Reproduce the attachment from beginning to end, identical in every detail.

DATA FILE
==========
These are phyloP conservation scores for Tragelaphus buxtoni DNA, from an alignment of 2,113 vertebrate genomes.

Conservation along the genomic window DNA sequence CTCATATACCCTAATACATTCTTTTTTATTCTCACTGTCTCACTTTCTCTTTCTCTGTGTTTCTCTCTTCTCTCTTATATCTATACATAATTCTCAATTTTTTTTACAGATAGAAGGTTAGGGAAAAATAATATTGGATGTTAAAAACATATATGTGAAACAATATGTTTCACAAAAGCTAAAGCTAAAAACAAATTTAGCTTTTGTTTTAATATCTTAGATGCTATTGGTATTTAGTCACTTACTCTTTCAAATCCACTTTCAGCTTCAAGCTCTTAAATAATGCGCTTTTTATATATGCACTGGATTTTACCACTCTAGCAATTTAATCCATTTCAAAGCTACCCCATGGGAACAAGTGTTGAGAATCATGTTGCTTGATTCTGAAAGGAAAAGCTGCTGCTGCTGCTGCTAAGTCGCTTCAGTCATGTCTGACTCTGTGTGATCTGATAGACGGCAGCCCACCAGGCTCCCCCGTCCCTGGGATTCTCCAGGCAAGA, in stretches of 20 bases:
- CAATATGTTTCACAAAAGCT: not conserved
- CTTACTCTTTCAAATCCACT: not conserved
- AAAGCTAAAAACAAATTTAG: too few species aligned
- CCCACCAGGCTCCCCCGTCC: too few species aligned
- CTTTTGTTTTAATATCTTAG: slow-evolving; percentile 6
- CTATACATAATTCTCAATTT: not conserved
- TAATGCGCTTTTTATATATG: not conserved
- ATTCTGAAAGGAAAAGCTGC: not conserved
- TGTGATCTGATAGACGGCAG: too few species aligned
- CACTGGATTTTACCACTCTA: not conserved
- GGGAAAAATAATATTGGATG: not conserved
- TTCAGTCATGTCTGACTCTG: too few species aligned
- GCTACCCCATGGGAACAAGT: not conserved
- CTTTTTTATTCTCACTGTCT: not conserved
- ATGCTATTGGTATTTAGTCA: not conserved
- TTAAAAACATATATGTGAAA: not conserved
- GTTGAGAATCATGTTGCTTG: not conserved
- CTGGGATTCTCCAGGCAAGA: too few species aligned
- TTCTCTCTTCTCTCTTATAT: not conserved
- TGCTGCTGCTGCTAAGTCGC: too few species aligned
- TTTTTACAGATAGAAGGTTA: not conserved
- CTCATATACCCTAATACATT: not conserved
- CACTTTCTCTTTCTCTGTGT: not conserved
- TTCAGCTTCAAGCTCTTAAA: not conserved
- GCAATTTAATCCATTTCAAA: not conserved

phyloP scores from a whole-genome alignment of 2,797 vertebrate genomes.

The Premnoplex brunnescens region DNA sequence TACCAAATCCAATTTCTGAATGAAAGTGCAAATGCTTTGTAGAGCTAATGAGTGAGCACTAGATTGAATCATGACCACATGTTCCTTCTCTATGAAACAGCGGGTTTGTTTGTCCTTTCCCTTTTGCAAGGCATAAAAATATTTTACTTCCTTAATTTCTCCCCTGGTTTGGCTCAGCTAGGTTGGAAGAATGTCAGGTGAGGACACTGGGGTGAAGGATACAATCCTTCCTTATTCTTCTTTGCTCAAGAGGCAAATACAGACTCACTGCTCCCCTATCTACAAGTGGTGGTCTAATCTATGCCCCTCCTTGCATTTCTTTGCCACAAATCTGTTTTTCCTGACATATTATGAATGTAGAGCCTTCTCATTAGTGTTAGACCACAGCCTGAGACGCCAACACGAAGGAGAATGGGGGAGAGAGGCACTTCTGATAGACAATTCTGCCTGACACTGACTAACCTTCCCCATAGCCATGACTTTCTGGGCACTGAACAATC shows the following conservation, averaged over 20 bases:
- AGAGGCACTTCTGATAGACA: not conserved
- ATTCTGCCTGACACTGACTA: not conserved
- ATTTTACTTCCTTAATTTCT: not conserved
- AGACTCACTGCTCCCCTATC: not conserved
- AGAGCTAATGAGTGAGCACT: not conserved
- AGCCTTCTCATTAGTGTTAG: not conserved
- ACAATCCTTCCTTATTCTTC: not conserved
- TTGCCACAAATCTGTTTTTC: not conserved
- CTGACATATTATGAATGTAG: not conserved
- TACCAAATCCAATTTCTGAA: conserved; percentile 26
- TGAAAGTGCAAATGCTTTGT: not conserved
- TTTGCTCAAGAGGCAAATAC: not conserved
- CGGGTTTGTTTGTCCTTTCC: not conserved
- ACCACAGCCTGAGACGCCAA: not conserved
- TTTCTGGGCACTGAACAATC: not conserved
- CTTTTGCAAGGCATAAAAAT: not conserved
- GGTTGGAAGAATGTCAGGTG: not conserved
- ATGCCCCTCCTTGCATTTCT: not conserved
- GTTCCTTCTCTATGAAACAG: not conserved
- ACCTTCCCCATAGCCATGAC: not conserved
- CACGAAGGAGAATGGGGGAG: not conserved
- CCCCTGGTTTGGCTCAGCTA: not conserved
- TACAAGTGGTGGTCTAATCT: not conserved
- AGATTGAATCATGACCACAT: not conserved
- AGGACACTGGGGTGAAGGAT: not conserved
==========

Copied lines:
These are phyloP conservation scores for Tragelaphus buxtoni DNA, from an alignment of 2,113 vertebrate genomes.

Conservation along the genomic window DNA sequence CTCATATACCCTAATACATTCTTTTTTATTCTCACTGTCTCACTTTCTCTTTCTCTGTGTTTCTCTCTTCTCTCTTATATCTATACATAATTCTCAATTTTTTTTACAGATAGAAGGTTAGGGAAAAATAATATTGGATGTTAAAAACATATATGTGAAACAATATGTTTCACAAAAGCTAAAGCTAAAAACAAATTTAGCTTTTGTTTTAATATCTTAGATGCTATTGGTATTTAGTCACTTACTCTTTCAAATCCACTTTCAGCTTCAAGCTCTTAAATAATGCGCTTTTTATATATGCACTGGATTTTACCACTCTAGCAATTTAATCCATTTCAAAGCTACCCCATGGGAACAAGTGTTGAGAATCATGTTGCTTGATTCTGAAAGGAAAAGCTGCTGCTGCTGCTGCTAAGTCGCTTCAGTCATGTCTGACTCTGTGTGATCTGATAGACGGCAGCCCACCAGGCTCCCCCGTCCCTGGGATTCTCCAGGCAAGA, in stretches of 20 bases:
- CAATATGTTTCACAAAAGCT: not conserved
- CTTACTCTTTCAAATCCACT: not conserved
- AAAGCTAAAAACAAATTTAG: too few species aligned
- CCCACCAGGCTCCCCCGTCC: too few species aligned
- CTTTTGTTTTAATATCTTAG: slow-evolving; percentile 6
- CTATACATAATTCTCAATTT: not conserved
- TAATGCGCTTTTTATATATG: not conserved
- ATTCTGAAAGGAAAAGCTGC: not conserved
- TGTGATCTGATAGACGGCAG: too few species aligned
- CACTGGATTTTACCACTCTA: not conserved
- GGGAAAAATAATATTGGATG: not conserved
- TTCAGTCATGTCTGACTCTG: too few species aligned
- GCTACCCCATGGGAACAAGT: not conserved
- CTTTTTTATTCTCACTGTCT: not conserved
- ATGCTATTGGTATTTAGTCA: not conserved
- TTAAAAACATATATGTGAAA: not conserved
- GTTGAGAATCATGTTGCTTG: not conserved
- CTGGGATTCTCCAGGCAAGA: too few species aligned
- TTCTCTCTTCTCTCTTATAT: not conserved
- TGCTGCTGCTGCTAAGTCGC: too few species aligned
- TTTTTACAGATAGAAGGTTA: not conserved
- CTCATATACCCTAATACATT: not conserved
- CACTTTCTCTTTCTCTGTGT: not conserved
- TTCAGCTTCAAGCTCTTAAA: not conserved
- GCAATTTAATCCATTTCAAA: not conserved

phyloP scores from a whole-genome alignment of 2,797 vertebrate genomes.

The Premnoplex brunnescens region DNA sequence TACCAAATCCAATTTCTGAATGAAAGTGCAAATGCTTTGTAGAGCTAATGAGTGAGCACTAGATTGAATCATGACCACATGTTCCTTCTCTATGAAACAGCGGGTTTGTTTGTCCTTTCCCTTTTGCAAGGCATAAAAATATTTTACTTCCTTAATTTCTCCCCTGGTTTGGCTCAGCTAGGTTGGAAGAATGTCAGGTGAGGACACTGGGGTGAAGGATACAATCCTTCCTTATTCTTCTTTGCTCAAGAGGCAAATACAGACTCACTGCTCCCCTATCTACAAGTGGTGGTCTAATCTATGCCCCTCCTTGCATTTCTTTGCCACAAATCTGTTTTTCCTGACATATTATGAATGTAGAGCCTTCTCATTAGTGTTAGACCACAGCCTGAGACGCCAACACGAAGGAGAATGGGGGAGAGAGGCACTTCTGATAGACAATTCTGCCTGACACTGACTAACCTTCCCCATAGCCATGACTTTCTGGGCACTGAACAATC shows the following conservation, averaged over 20 bases:
- AGAGGCACTTCTGATAGACA: not conserved
- ATTCTGCCTGACACTGACTA: not conserved
- ATTTTACTTCCTTAATTTCT: not conserved
- AGACTCACTGCTCCCCTATC: not conserved
- AGAGCTAATGAGTGAGCACT: not conserved
- AGCCTTCTCATTAGTGTTAG: not conserved
- ACAATCCTTCCTTATTCTTC: not conserved
- TTGCCACAAATCTGTTTTTC: not conserved
- CTGACATATTATGAATGTAG: not conserved
- TACCAAATCCAATTTCTGAA: conserved; percentile 26
- TGAAAGTGCAAATGCTTTGT: not conserved
- TTTGCTCAAGAGGCAAATAC: not conserved
- CGGGTTTGTTTGTCCTTTCC: not conserved
- ACCACAGCCTGAGACGCCAA: not conserved
- TTTCTGGGCACTGAACAATC: not conserved
- CTTTTGCAAGGCATAAAAAT: not conserved
- GGTTGGAAGAATGTCAGGTG: not conserved
- ATGCCCCTCCTTGCATTTCT: not conserved
- GTTCCTTCTCTATGAAACAG: not conserved
- ACCTTCCCCATAGCCATGAC: not conserved
- CACGAAGGAGAATGGGGGAG: not conserved
- CCCCTGGTTTGGCTCAGCTA: not conserved
- TACAAGTGGTGGTCTAATCT: not conserved
- AGATTGAATCATGACCACAT: not conserved
- AGGACACTGGGGTGAAGGAT: not conserved